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Creedence Clearwater Revival – Bayou Country

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Bayou Country

  • This outstanding pressing boasts Double Plus (A++) sound from start to finish – exceptionally quiet vinyl too
  • “Proud Mary” and “Good Golly Miss Molly” are two of the better sounding tracks found on the album, and you can be sure this seriously good side two has them swamp rockin’ like crazy
  • Our pick for the best sounding CCR record – but only if you have a copy with sonics like these
  • 4 1/2 stars: “All the songs add up to a superb statement of purpose, a record that captures Creedence Clearwater Revival’s muscular, spare, deceptively simple sound as an evocative portrait of America.”

The sound is big and open with real weight to the bottom. The top end has a much more natural extension than most, and much less of the harshly brightened-up upper midrange you might be familiar with. On side two you can even pick out the piano in “Good Golly Miss Molly,” which is barely audible on most pressings.

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John Fogerty – Eye Of The Zombie

More of the Music of John Fogerty

More Roots Rock LPs

  • Insanely good sound throughout with both sides earning Shootout Winning Triple Plus (A+++) grades or close to them
  • Don’t waste your money on whatever dead-as-a-doornail Heavy Vinyl record they’re making these days – if you want to hear the Tubey Magic, size and energy of Fogerty’s second solo album, a vintage ’80s pressing like this one is the only way to go
  • Exceptionally quiet vinyl with both sides playing Mint Minus to Mint Minus Minus
  • John’s last album for over a decade and while not quite as good as Centerfield, there’s still some excellent tracks here, such as “Change in the Weather” and “Knockin on Your Door”

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Why Would Anyone Want to Take All the Fun Out of CCR’s Music?

More of the Music of Creedence Clearwater Revival

Sonic Grade: F

The last time I played the MoFi pressing mentioned below I found the sound so weirdly colored as to defy understanding. Ten years ago when I wrote the commentary below I apparently found it more tolerable.

More recently I obviously did not. When an audiophile record sounds worse than it used to, there is a very good chance that you have made some Progress in Audio.

Of course this is not something to be assumed. (Speaking of assumptions, you can find more on the subject here).

Rather it is something to be tested. (You can read more about some of the rigorous and extensive record testing we have conducted over the last twenty years here.)

Even if 99 times out of a hundred it turns out to be the case that the modern remastered record can now be seen for the fake it always was, there is still a one out of a hundred chance that the record may in fact be better than you remember.

These audiophile records are easily called out for their illusory superiority for the simple reason that the better your stereo gets, the more obvious their colorations and shortcomings become. This was my experience, and I pass this information on in the hopes that you will make progress with your stereo system and find them every bit as wrong as I did.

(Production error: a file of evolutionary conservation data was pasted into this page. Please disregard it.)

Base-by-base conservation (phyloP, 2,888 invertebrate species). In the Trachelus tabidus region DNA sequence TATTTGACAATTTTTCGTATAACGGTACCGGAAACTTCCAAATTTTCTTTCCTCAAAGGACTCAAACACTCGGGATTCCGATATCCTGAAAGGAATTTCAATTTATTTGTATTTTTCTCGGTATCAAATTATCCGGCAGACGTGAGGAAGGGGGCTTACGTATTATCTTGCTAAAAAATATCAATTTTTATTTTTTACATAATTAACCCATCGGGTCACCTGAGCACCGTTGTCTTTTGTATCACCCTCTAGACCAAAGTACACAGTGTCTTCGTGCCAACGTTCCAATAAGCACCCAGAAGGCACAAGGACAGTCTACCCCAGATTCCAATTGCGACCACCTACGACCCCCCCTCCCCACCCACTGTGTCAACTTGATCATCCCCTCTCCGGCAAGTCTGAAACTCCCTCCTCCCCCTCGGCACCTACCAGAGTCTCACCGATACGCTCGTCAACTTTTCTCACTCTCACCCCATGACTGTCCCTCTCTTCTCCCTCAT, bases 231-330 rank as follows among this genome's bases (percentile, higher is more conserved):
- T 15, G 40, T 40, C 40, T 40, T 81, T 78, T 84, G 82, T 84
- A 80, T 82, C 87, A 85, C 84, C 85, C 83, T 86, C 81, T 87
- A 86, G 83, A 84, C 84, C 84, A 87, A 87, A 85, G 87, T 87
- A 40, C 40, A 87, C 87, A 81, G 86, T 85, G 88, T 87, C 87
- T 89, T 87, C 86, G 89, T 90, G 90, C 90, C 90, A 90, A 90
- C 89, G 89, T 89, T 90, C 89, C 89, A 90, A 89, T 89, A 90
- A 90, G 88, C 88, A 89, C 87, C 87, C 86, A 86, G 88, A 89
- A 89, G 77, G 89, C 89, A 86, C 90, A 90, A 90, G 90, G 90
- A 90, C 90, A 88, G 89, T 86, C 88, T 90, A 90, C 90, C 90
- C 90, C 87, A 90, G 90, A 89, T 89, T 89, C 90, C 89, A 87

We’ve created a section for the worst of them, and even with 266 entries we could easily double that number if we were remotely inclined to audition more of them and catalog their shortcomings.

With the number of Heavy Vinyl records being pressed today, triple or quadruple that number I suspect would be doable.

Thank god we are in the business of selling good records and not in the business of reviewing bad ones.

Analogue Productions 

As for the AP pressing discussed below, the last time I played one it had all the bad qualities of the Bonnie Raitt disc on DCC that I’ve grown to dislike so much. But what the new AP version really gets wrong is the guitar sound. Creedence’s music lives or dies by its guitar sound, and the AP pressing is as wrong as they come.

The fat, smeary, overly-smooth guitars you hear on the record, lacking any semblance of the grungy energy that are the true hallmarks of this band’s recordings, probably means that some audiophile mastering engineer got hold of the tapes and tried to “fix” what he didn’t like about the sound.

You know, the sound that is all over the radio to this very day. Something was apparently wrong with it. So now that it’s been fixed, everything that’s good about CCR’s recordings is missing, and everything that has replaced those sonic elements has made the sound worse.

Nice job! Keep up the good work. Chad is proud of ya, no doubt about it.

Our old commentary follows, some of which we obviously no longer agree with:

Years ago a customer sent me his copy of the Analogue Productions LP (mastered by Hoffman and Gray) in order to carry out a little shootout I had planned among the five copies I could pull together: two MoFi’s, the Fantasy ORC reissue, a blue label original, the AP, and another reissue. 

Let’s just say there were no real winners, but there sure were some losers.

My take on the Hoffman version is simply this: it has virtually no trace of tubey analog magic. None to speak of anyway.

It sounds like a clean, tonally correct but fairly bass-shy CD. No pressing I played managed to be so tonally correct and so boring at the same time.

The MoFi has plenty of weird EQ colorations, the kind that bug the hell out of me on 98% of their crappy catalog, but at least it sounds like analog. It’s warm, rich and sweet.

The AP copy has none of those qualities.